I almost always contacted the customers before arriving, especially if I knew I might load or unload early. I would call and verify the appointment and the directions because one or both are sometimes wrong, or something may have changed. If you had called ahead, you might have discovered the discrepancy.

To be clear, I'm not at all criticizing you. I'm just giving examples of how a little digging will find opportunities to learn.

I am providing that information to say that I truly am a highly dependable driver whom my company knows will get the job done.

That's the key to everything right there. If you know you outperform most drivers, you have all the leverage in the world to pressure dispatch a little when your mileage drops or ask them for an extra favor once in a while. Dispatchers are acutely aware of who their top performers are, and they will take care of them. Of course, never forget that being kind, helpful, and cooperative is also big in trucking because so many drivers are not, especially when they're unhappy about something.

You'll make great money and get the treatment you deserve if you handle yourself like a pro. It's obvious you care deeply about performing at a high level. Never stop searching for ways to improve.

Dispatcher:

Dispatcher, Fleet Manager, Driver Manager

The primary person a driver communicates with at his/her company. A dispatcher can play many roles, depending on the company's structure. Dispatchers may assign freight, file requests for home time, relay messages between the driver and management, inform customer service of any delays, change appointment times, and report information to the load planners.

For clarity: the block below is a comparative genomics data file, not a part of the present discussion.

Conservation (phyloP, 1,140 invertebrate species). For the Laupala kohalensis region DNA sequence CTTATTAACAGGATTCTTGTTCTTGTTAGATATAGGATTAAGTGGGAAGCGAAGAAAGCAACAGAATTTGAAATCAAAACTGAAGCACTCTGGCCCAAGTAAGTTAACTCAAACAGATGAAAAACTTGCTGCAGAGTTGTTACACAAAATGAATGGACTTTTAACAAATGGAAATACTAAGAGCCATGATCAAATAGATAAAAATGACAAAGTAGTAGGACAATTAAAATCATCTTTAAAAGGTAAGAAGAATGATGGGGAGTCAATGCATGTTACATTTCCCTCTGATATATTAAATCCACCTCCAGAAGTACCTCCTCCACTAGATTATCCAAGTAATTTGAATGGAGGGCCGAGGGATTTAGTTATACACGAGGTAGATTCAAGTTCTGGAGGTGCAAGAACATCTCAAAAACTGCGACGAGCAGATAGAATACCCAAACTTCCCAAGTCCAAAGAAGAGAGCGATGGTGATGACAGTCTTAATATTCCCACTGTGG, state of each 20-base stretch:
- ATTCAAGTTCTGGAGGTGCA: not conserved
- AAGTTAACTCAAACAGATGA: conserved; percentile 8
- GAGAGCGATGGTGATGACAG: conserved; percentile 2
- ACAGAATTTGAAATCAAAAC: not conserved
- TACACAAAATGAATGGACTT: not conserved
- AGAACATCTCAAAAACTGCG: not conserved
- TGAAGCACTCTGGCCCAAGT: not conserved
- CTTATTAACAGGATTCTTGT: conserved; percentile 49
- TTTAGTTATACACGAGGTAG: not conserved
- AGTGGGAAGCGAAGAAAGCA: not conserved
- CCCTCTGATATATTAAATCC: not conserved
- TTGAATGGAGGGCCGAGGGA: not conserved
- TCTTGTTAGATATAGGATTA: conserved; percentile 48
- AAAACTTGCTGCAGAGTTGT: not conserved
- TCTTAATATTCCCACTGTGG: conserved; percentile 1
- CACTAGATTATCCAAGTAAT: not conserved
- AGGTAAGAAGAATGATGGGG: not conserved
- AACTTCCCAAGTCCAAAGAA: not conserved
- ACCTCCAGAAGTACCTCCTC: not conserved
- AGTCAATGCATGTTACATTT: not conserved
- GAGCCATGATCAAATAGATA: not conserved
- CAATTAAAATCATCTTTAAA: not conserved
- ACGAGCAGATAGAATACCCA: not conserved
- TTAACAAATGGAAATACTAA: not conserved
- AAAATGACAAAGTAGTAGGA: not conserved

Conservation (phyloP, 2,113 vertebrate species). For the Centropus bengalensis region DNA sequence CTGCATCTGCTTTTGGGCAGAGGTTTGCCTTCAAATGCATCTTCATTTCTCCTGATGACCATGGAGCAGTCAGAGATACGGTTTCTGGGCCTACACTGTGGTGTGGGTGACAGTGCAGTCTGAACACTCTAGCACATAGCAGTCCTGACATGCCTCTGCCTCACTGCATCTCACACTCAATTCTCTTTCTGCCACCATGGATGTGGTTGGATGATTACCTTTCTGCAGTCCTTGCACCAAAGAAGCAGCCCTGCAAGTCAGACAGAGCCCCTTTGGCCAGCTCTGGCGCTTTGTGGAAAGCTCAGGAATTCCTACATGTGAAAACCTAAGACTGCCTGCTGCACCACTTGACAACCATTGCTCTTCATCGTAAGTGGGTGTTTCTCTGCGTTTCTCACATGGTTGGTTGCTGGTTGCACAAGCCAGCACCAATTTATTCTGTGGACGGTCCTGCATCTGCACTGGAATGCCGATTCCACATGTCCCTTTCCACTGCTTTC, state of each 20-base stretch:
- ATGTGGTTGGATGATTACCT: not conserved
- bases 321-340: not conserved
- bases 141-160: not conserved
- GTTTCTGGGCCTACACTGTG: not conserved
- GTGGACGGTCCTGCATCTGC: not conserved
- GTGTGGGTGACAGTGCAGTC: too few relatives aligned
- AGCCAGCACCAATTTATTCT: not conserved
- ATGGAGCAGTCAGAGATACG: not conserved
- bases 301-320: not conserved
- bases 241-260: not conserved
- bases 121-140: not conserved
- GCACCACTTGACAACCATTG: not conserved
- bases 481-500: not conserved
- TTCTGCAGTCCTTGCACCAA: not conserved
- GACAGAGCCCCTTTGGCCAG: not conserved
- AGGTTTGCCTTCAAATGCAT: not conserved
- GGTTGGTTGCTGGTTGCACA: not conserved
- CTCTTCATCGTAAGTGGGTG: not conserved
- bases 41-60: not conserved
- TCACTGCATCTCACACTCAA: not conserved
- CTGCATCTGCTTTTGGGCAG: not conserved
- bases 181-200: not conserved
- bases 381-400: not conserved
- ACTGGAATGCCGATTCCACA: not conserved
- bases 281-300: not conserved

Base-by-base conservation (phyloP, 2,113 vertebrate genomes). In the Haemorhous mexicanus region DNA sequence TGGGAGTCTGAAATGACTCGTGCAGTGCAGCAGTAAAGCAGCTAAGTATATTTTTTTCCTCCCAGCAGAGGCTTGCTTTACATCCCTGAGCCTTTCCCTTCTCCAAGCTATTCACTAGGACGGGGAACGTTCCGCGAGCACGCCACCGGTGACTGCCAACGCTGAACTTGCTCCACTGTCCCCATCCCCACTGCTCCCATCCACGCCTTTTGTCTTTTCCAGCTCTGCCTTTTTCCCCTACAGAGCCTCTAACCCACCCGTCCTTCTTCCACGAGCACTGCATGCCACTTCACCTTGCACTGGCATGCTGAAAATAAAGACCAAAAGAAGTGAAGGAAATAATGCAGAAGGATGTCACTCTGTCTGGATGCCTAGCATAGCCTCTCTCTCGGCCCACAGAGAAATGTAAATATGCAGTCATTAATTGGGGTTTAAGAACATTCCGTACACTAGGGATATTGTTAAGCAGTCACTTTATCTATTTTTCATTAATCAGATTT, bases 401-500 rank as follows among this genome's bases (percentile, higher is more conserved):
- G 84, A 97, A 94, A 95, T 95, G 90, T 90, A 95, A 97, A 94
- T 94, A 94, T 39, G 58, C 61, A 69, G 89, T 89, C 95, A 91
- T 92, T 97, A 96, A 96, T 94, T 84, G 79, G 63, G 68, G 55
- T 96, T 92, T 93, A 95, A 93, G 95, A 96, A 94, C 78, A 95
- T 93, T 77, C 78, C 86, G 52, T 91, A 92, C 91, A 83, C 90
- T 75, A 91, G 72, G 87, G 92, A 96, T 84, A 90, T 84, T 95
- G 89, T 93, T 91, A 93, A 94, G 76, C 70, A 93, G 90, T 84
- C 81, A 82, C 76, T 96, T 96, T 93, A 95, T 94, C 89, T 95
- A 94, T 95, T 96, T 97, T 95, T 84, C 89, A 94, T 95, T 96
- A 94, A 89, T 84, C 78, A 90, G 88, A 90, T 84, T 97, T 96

HOS:

Hours Of Service

HOS refers to the logbook hours of service regulations.
Ryan B.'s Comment
member avatar

double-quotes-start.png

One was because of an accident that shutdown the highway while I was on it.

double-quotes-end.png

Do you have a CB radio? I lost count of how many times a wreck closed the highway, but I quickly went around it because I knew about it ahead of time.

Even without a CB, Google Maps gives real-time traffic information. I'm not sure if it only covers cities or the entire nation, but it will show a highway in red if traffic is stopped or at a crawl.

So those are two ways you may have learned about the accident and gone around it. That's why I asked, "Are you sure you did everything possible to get to your appointments on time?" Experienced drivers learn a ton of tricks over time and rarely arrive late. There may have been nothing you could do in this case, even with a CB and Google Maps. But whenever you're late, take a hard look at everything you did in the hours and days leading up to the delay. You will almost always find something you could have done.

double-quotes-start.png